Rerolled: May 6, 2022 | #STDW
A South Carolina medical marijuana falls to opponents' House maneuvers, Venezuela is joining the ranks of coca and cocaine producers, and more.
Delaware House Approves Marijuana Legalization Bill. The House on Thursday voted to approve a measure that would legalize the possession of up to an ounce of marijuana for adults, House Bill371. The bill would not set up a system of taxed and regulated sales but does allow for the unremunerated transfer of up to an ounce from one adult to another. The bill now heads to the Senate, which, like the House, is controlled by Democrats. But the bill faces a potential veto by Gov. John Carney (D), who has expressed doubts about marijuana legalization.
South Carolina Medical Marijuana Bill Killed in House. A measure to legalize medical marijuana in the state, the Compassionate Use Act (Senate Bill 150) was killed on the House floor Wednesday after a debate over legislative process but without any discussion of the merits of the bill. The bill had already passed the Senate but faced long odds in the House, where opponents of reform filed more than a thousand amendments. One opponent, Rep. John McCravy (R), then created a constitutional challenge for the bill, claiming that it should have originated in the House because it involves a tax on medical marijuana. Under the state constitution, bills involving taxation must originate in the House. House Speaker Pro Tem Thomas Pope (R) then ruled to sustain McCravy's point of order and against an appeal from Rep. Todd Rutherford (D), who said he planned to later scrap the tax language via an amendment, effectively killing the bill. Sponsors said they would keep trying, though.
House Members Request Justice Department Briefing on Abuses of Federal Civil Asset Forfeiture Program. Rep. Jamie Raskin and Rep. Nancy Mace, Chairman and Ranking Member of the Subcommittee on Civil Rights and Civil Liberties, sent a letter to Attorney General Merrick Garland requesting information about the Department of Justice’s (DOJ) efforts to address longstanding abuses of its Equitable Sharing Program, which allows state and local governments to partner with DOJ by transferring property, money, or assets that have been seized by law enforcement to the federal government for forfeiture which then shares up to 80% of the proceeds with local and state law enforcement agencies, regardless of state law. The letter came after a December hearing that examined the need to reform federal civil asset forfeiture programs, including equitable sharing, to prevent state, local, and federal law enforcement from abusing the civil rights and civil liberties of Americans. Expert witnesses testified that state and local law enforcement agencies use DOJ’s Equitable Sharing Program to circumvent state laws aimed at curtailing civil asset forfeiture abuse. Between 2000 and 2019, DOJ paid at least $8.8 billion from its Asset Forfeiture Fund (AFF) to state and local agencies.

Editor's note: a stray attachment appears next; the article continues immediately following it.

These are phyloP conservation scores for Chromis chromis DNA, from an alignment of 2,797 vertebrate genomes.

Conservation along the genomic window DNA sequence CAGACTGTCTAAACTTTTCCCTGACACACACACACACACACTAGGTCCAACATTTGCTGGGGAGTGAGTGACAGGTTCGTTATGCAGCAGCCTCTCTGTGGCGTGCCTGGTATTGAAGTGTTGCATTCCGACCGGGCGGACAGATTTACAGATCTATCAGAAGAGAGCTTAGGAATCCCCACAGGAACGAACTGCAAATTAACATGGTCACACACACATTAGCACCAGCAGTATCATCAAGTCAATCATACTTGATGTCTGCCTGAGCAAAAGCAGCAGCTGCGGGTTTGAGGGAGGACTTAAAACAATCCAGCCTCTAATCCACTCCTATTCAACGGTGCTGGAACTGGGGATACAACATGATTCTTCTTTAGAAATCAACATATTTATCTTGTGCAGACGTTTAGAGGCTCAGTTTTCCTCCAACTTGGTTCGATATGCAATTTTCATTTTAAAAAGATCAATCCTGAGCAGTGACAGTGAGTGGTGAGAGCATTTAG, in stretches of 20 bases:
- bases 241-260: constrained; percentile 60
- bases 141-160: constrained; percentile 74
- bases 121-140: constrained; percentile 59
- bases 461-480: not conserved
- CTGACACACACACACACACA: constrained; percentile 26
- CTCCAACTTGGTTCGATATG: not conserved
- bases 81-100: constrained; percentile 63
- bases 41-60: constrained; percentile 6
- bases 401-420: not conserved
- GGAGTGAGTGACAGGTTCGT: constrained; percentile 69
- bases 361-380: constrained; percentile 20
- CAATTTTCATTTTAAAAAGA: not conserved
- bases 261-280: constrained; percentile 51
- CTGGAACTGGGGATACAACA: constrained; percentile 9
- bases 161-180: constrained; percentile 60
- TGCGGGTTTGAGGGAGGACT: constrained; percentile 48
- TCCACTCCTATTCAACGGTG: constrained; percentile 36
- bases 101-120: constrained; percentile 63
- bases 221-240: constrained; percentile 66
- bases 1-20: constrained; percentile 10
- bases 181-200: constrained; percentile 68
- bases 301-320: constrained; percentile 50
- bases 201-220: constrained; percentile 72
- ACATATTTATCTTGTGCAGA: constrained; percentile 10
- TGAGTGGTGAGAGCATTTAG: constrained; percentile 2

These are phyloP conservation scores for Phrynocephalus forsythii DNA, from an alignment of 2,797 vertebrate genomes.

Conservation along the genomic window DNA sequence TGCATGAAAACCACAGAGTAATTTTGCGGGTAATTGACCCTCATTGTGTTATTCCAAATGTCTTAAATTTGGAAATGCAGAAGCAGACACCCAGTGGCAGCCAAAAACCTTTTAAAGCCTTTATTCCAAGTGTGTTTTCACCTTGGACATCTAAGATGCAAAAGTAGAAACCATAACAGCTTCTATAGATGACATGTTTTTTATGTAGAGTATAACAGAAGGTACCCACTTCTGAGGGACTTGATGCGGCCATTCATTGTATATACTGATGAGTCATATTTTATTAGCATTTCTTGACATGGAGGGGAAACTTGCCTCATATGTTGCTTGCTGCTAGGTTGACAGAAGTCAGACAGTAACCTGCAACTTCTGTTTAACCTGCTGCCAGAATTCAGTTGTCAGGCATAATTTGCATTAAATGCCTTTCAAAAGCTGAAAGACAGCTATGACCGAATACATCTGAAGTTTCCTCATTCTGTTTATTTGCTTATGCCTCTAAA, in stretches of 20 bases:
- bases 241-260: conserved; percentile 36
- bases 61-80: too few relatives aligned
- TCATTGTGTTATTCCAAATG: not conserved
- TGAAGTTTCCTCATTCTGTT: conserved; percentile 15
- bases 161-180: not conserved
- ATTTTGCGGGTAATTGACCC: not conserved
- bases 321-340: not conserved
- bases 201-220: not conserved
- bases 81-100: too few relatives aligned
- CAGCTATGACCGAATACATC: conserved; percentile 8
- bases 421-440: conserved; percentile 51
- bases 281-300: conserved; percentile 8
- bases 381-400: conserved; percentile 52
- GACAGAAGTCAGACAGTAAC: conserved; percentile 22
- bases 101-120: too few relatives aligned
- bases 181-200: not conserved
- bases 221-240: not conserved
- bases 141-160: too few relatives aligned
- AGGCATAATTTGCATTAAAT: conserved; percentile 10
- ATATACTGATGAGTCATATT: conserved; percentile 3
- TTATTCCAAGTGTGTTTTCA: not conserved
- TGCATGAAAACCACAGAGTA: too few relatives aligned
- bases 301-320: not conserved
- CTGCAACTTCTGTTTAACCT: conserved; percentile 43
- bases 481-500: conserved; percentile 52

"We are concerned that the Equitable Sharing Program creates a loophole allowing state and local law enforcement to seize assets from individuals without bringing criminal charges or a conviction, even in states that prohibit civil asset forfeiture," the Members wrote. "In addition, we are concerned that DOJ does not conduct adequate oversight of law enforcement agencies participating in the Equitable Sharing Program."
Venezuela Becoming a Coca, Cocaine Producer. InsightCrime, a website that covers Latin American drug trafficking, is reporting that Venezuela is becoming a coca producing and cocaine manufacturing country. Previously, it had served only as a transshipment point for cocaine produced in the big three coca-growing countries: Bolivia, Colombia, and Peru. But now, "InsightCrime has uncovered evidence of the presence of significant quantities of coca in at least three municipalities in Zulia, and two more to the south in the state of Apure, each time verified and corroborated by multiple reliable sources," the website reported. "In addition, sources in the field, international agencies, and the Venezuelan government’s own reports show that the crystalizing laboratories used to process coca paste into cocaine hydrochloride have been proliferating in the same areas." All of this activity is taking place in western part of the country, where Colombian guerilla groups and drug traffickers dominate and appear to be operating openly. "So far, cocaine production in Venezuela is nascent, representing just a drop in an ocean of coca compared to the historic levels seen in Colombia in recent years," InsightCrime noted. "But the country’s border region, poor, isolated, abandoned by the state and dominated by armed groups, represents a perfect petri dish for it to spread. And in a country trapped in an economic crisis, ruled by a corrupt regime, and ravaged by criminality, that is a dangerous proposition."